Russia’s Foreign Minister, Sergey Lavrov, has suggested that the European Commission should purchase Ukrainian agricultural produce and ship it to African countries, as many EU nations are not eager to buy it. Lavrov made this statement during his speech at the UN General Assembly (UNGA). He accused the European Commission of wasting tens of billions of dollars on Ukraine and proposed that they buy the grain that Ukraine wants to sell but EU countries do not want to buy due to competitiveness.
Lavrov emphasized that Ukrainian agricultural produce is being supplied to European countries in abundance, but they refuse to purchase it because they have their own farmers and do not want them to go bankrupt due to competition. He also questioned the integrity of a grain deal that was made last year, noting that only 3% of the grain moved under this deal had reached the poorest countries in Africa.
Furthermore, Lavrov revealed that Russian fertilizers, totaling 260,000 metric tons, have been impounded in EU ports since 2022. Russia is now willing to ship these fertilizers to African nations for free. The impounding of Russian fertilizers became a sticking point in the talks over resuming the Black Sea Grain Deal, which was brokered by the UN and Turkey. The deal aimed to allow Ukraine to export grain from its ports to Asia, the Middle East, and Africa, in exchange for lifting Western sanctions on Russian agricultural exports.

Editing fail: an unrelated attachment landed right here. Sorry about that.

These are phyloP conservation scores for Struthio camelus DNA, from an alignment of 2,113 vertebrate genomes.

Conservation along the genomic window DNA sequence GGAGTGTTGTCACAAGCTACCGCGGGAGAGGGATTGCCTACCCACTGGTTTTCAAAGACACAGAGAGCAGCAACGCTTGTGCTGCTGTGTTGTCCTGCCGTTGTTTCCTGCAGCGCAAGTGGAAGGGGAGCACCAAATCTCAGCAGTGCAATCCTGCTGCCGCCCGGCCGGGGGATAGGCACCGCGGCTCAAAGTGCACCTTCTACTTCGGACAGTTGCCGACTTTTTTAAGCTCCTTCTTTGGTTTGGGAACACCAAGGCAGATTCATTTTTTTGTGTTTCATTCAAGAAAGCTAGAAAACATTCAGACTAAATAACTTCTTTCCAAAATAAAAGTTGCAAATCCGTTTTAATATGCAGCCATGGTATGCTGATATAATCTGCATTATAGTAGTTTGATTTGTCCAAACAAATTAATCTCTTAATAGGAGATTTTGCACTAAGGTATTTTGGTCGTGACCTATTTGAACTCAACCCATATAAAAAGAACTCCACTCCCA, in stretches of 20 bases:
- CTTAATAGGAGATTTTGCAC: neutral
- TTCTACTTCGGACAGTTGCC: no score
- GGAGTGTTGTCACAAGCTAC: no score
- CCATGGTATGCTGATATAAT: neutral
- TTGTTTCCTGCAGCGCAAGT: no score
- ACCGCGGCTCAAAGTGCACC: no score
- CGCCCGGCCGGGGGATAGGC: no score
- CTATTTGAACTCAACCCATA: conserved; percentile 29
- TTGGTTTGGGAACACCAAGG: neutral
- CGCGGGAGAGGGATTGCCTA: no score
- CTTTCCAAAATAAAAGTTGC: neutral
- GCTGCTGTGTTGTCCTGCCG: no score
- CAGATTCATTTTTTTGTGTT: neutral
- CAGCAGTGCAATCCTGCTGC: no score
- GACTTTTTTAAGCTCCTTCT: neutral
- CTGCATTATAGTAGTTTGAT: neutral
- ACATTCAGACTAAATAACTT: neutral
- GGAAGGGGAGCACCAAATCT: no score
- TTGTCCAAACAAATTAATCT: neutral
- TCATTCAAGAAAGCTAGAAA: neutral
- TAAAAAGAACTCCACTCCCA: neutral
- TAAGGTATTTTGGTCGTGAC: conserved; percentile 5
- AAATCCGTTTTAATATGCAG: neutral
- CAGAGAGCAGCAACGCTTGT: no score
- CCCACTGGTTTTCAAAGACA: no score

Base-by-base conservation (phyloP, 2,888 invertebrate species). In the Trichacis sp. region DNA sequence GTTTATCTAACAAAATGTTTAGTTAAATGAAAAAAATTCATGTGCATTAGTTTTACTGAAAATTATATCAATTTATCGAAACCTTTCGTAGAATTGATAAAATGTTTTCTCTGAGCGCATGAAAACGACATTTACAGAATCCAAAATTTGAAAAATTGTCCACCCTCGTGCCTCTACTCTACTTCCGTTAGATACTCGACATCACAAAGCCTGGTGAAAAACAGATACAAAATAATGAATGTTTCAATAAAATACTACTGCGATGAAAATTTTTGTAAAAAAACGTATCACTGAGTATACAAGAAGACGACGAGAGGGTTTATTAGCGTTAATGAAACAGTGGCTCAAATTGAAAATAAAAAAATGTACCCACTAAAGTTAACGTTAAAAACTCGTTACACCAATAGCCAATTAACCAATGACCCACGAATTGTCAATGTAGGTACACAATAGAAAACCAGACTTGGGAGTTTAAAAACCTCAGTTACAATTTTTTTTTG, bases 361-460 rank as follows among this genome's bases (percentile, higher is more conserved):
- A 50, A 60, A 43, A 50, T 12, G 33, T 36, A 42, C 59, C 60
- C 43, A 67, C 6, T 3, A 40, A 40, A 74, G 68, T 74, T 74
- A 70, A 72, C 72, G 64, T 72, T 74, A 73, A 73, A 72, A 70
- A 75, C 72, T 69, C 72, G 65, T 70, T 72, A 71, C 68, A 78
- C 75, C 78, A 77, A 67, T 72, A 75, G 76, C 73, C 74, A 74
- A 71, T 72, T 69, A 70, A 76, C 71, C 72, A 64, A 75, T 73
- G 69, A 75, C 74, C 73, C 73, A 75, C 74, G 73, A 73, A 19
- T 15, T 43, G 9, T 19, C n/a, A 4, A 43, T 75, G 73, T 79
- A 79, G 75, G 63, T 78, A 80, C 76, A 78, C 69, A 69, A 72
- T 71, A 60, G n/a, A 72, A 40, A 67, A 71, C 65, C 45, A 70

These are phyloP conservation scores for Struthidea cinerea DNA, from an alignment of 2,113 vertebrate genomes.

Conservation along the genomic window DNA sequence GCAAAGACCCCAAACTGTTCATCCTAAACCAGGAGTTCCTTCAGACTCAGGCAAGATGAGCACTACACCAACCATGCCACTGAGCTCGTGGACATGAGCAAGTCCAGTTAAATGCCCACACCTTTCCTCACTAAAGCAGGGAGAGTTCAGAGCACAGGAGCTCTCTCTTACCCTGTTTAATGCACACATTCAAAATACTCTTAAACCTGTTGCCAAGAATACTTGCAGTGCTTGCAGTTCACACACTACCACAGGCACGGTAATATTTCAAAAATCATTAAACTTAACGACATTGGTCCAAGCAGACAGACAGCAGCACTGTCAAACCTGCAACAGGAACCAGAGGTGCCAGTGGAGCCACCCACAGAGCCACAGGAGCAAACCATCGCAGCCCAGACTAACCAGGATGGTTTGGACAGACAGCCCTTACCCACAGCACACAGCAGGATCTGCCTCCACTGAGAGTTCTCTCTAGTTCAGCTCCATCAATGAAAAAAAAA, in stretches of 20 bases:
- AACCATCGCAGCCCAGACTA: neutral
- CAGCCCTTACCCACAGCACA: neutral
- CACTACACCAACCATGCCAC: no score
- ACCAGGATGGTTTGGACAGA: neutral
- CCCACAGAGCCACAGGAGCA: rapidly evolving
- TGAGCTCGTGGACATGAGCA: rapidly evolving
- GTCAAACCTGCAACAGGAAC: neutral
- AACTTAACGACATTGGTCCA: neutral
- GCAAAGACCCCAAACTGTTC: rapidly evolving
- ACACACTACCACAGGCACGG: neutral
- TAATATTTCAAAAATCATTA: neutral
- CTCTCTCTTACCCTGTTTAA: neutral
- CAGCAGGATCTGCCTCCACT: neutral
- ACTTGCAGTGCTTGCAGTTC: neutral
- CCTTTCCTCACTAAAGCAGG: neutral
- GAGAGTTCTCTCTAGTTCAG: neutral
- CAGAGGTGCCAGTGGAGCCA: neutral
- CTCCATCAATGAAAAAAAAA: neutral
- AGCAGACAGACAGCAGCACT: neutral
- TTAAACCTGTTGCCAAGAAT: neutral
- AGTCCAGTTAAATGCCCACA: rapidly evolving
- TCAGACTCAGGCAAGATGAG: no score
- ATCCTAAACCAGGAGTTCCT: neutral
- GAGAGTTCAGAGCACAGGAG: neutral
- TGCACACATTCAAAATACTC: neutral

However, Moscow withdrew from the agreement in July, claiming that the West was still preventing Russia from shipping food and fertilizer. Lavrov stated that Sergey Vershinin, the Deputy Foreign Minister of Russia, is currently discussing key issues related to the deal with UN representatives. He emphasized that Western states would mislead UN Secretary-General Antonio Guterres by suggesting that the grain deal was about to resume. According to Lavrov, the deal can only resume once Russia’s demands regarding agricultural exports are met.
This proposal by Lavrov highlights the ongoing tensions between Russia, Ukraine, and the European Union. It reflects the complexities of international agricultural trade and the impact it can have on global food security. The suggestion to ship Ukrainian produce to African countries also raises questions about the motivations and interests of various stakeholders involved in the grain deal. As discussions continue between Russia, Ukraine, and the UN, the outcome of the Black Sea Grain Deal remains uncertain, and its impact on agricultural markets and global food security may still unfold.